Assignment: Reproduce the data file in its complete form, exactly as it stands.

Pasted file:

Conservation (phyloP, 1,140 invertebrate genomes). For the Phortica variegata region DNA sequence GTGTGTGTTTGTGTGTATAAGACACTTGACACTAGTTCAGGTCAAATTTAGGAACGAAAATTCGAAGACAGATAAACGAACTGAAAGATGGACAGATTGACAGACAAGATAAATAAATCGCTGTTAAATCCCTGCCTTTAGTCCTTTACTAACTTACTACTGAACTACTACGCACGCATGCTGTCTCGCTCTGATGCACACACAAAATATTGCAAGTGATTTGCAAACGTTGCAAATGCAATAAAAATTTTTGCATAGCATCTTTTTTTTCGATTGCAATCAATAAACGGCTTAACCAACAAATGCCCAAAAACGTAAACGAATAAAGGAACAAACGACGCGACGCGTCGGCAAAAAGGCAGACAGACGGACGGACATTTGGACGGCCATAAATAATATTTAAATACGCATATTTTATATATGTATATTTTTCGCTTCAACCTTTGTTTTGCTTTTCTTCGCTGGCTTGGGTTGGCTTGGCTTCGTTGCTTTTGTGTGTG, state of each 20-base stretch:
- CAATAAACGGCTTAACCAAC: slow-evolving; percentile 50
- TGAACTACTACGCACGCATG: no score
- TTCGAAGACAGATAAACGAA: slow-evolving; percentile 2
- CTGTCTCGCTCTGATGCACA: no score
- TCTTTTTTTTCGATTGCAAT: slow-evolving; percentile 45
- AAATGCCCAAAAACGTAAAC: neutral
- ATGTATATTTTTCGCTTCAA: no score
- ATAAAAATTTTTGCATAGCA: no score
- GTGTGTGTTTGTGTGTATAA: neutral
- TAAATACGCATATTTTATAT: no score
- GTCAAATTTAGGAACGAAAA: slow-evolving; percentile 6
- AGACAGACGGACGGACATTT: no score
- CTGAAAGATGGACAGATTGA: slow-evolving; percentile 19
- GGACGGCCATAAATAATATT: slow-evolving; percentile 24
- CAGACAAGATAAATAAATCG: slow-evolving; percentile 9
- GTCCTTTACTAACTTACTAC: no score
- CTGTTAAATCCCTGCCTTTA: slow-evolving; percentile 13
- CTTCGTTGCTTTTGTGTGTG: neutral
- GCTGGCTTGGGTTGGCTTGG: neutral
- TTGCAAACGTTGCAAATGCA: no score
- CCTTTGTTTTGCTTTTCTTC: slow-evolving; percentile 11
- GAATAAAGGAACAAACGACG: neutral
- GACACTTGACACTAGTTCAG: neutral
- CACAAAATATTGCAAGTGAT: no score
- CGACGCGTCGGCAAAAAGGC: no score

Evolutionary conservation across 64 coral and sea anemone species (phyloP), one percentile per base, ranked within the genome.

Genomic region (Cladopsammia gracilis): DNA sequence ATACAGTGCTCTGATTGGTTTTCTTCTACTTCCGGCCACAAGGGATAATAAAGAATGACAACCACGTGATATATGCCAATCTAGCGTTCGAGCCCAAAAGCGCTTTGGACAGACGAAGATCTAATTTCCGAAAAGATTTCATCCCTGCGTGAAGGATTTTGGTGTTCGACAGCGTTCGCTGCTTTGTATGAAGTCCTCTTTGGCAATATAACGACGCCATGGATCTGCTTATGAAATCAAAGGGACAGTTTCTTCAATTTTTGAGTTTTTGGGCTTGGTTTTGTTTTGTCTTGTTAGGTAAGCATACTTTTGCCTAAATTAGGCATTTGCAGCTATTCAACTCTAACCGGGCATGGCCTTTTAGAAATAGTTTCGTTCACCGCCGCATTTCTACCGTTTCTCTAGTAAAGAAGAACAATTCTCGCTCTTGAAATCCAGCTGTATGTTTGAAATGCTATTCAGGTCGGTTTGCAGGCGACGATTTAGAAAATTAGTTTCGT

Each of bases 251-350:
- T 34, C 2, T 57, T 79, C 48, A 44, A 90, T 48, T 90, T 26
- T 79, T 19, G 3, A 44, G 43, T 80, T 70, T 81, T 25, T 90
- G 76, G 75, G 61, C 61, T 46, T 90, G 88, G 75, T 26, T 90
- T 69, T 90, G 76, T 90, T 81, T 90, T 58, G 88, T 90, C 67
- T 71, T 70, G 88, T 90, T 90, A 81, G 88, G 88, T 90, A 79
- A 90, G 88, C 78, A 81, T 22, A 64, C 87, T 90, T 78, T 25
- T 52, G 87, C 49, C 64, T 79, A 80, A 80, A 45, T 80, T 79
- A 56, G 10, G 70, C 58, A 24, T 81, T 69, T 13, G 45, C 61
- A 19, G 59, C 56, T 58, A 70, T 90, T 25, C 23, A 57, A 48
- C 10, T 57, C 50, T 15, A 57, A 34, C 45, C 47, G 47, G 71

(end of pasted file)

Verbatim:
Conservation (phyloP, 1,140 invertebrate genomes). For the Phortica variegata region DNA sequence GTGTGTGTTTGTGTGTATAAGACACTTGACACTAGTTCAGGTCAAATTTAGGAACGAAAATTCGAAGACAGATAAACGAACTGAAAGATGGACAGATTGACAGACAAGATAAATAAATCGCTGTTAAATCCCTGCCTTTAGTCCTTTACTAACTTACTACTGAACTACTACGCACGCATGCTGTCTCGCTCTGATGCACACACAAAATATTGCAAGTGATTTGCAAACGTTGCAAATGCAATAAAAATTTTTGCATAGCATCTTTTTTTTCGATTGCAATCAATAAACGGCTTAACCAACAAATGCCCAAAAACGTAAACGAATAAAGGAACAAACGACGCGACGCGTCGGCAAAAAGGCAGACAGACGGACGGACATTTGGACGGCCATAAATAATATTTAAATACGCATATTTTATATATGTATATTTTTCGCTTCAACCTTTGTTTTGCTTTTCTTCGCTGGCTTGGGTTGGCTTGGCTTCGTTGCTTTTGTGTGTG, state of each 20-base stretch:
- CAATAAACGGCTTAACCAAC: slow-evolving; percentile 50
- TGAACTACTACGCACGCATG: no score
- TTCGAAGACAGATAAACGAA: slow-evolving; percentile 2
- CTGTCTCGCTCTGATGCACA: no score
- TCTTTTTTTTCGATTGCAAT: slow-evolving; percentile 45
- AAATGCCCAAAAACGTAAAC: neutral
- ATGTATATTTTTCGCTTCAA: no score
- ATAAAAATTTTTGCATAGCA: no score
- GTGTGTGTTTGTGTGTATAA: neutral
- TAAATACGCATATTTTATAT: no score
- GTCAAATTTAGGAACGAAAA: slow-evolving; percentile 6
- AGACAGACGGACGGACATTT: no score
- CTGAAAGATGGACAGATTGA: slow-evolving; percentile 19
- GGACGGCCATAAATAATATT: slow-evolving; percentile 24
- CAGACAAGATAAATAAATCG: slow-evolving; percentile 9
- GTCCTTTACTAACTTACTAC: no score
- CTGTTAAATCCCTGCCTTTA: slow-evolving; percentile 13
- CTTCGTTGCTTTTGTGTGTG: neutral
- GCTGGCTTGGGTTGGCTTGG: neutral
- TTGCAAACGTTGCAAATGCA: no score
- CCTTTGTTTTGCTTTTCTTC: slow-evolving; percentile 11
- GAATAAAGGAACAAACGACG: neutral
- GACACTTGACACTAGTTCAG: neutral
- CACAAAATATTGCAAGTGAT: no score
- CGACGCGTCGGCAAAAAGGC: no score

Evolutionary conservation across 64 coral and sea anemone species (phyloP), one percentile per base, ranked within the genome.

Genomic region (Cladopsammia gracilis): DNA sequence ATACAGTGCTCTGATTGGTTTTCTTCTACTTCCGGCCACAAGGGATAATAAAGAATGACAACCACGTGATATATGCCAATCTAGCGTTCGAGCCCAAAAGCGCTTTGGACAGACGAAGATCTAATTTCCGAAAAGATTTCATCCCTGCGTGAAGGATTTTGGTGTTCGACAGCGTTCGCTGCTTTGTATGAAGTCCTCTTTGGCAATATAACGACGCCATGGATCTGCTTATGAAATCAAAGGGACAGTTTCTTCAATTTTTGAGTTTTTGGGCTTGGTTTTGTTTTGTCTTGTTAGGTAAGCATACTTTTGCCTAAATTAGGCATTTGCAGCTATTCAACTCTAACCGGGCATGGCCTTTTAGAAATAGTTTCGTTCACCGCCGCATTTCTACCGTTTCTCTAGTAAAGAAGAACAATTCTCGCTCTTGAAATCCAGCTGTATGTTTGAAATGCTATTCAGGTCGGTTTGCAGGCGACGATTTAGAAAATTAGTTTCGT

Each of bases 251-350:
- T 34, C 2, T 57, T 79, C 48, A 44, A 90, T 48, T 90, T 26
- T 79, T 19, G 3, A 44, G 43, T 80, T 70, T 81, T 25, T 90
- G 76, G 75, G 61, C 61, T 46, T 90, G 88, G 75, T 26, T 90
- T 69, T 90, G 76, T 90, T 81, T 90, T 58, G 88, T 90, C 67
- T 71, T 70, G 88, T 90, T 90, A 81, G 88, G 88, T 90, A 79
- A 90, G 88, C 78, A 81, T 22, A 64, C 87, T 90, T 78, T 25
- T 52, G 87, C 49, C 64, T 79, A 80, A 80, A 45, T 80, T 79
- A 56, G 10, G 70, C 58, A 24, T 81, T 69, T 13, G 45, C 61
- A 19, G 59, C 56, T 58, A 70, T 90, T 25, C 23, A 57, A 48
- C 10, T 57, C 50, T 15, A 57, A 34, C 45, C 47, G 47, G 71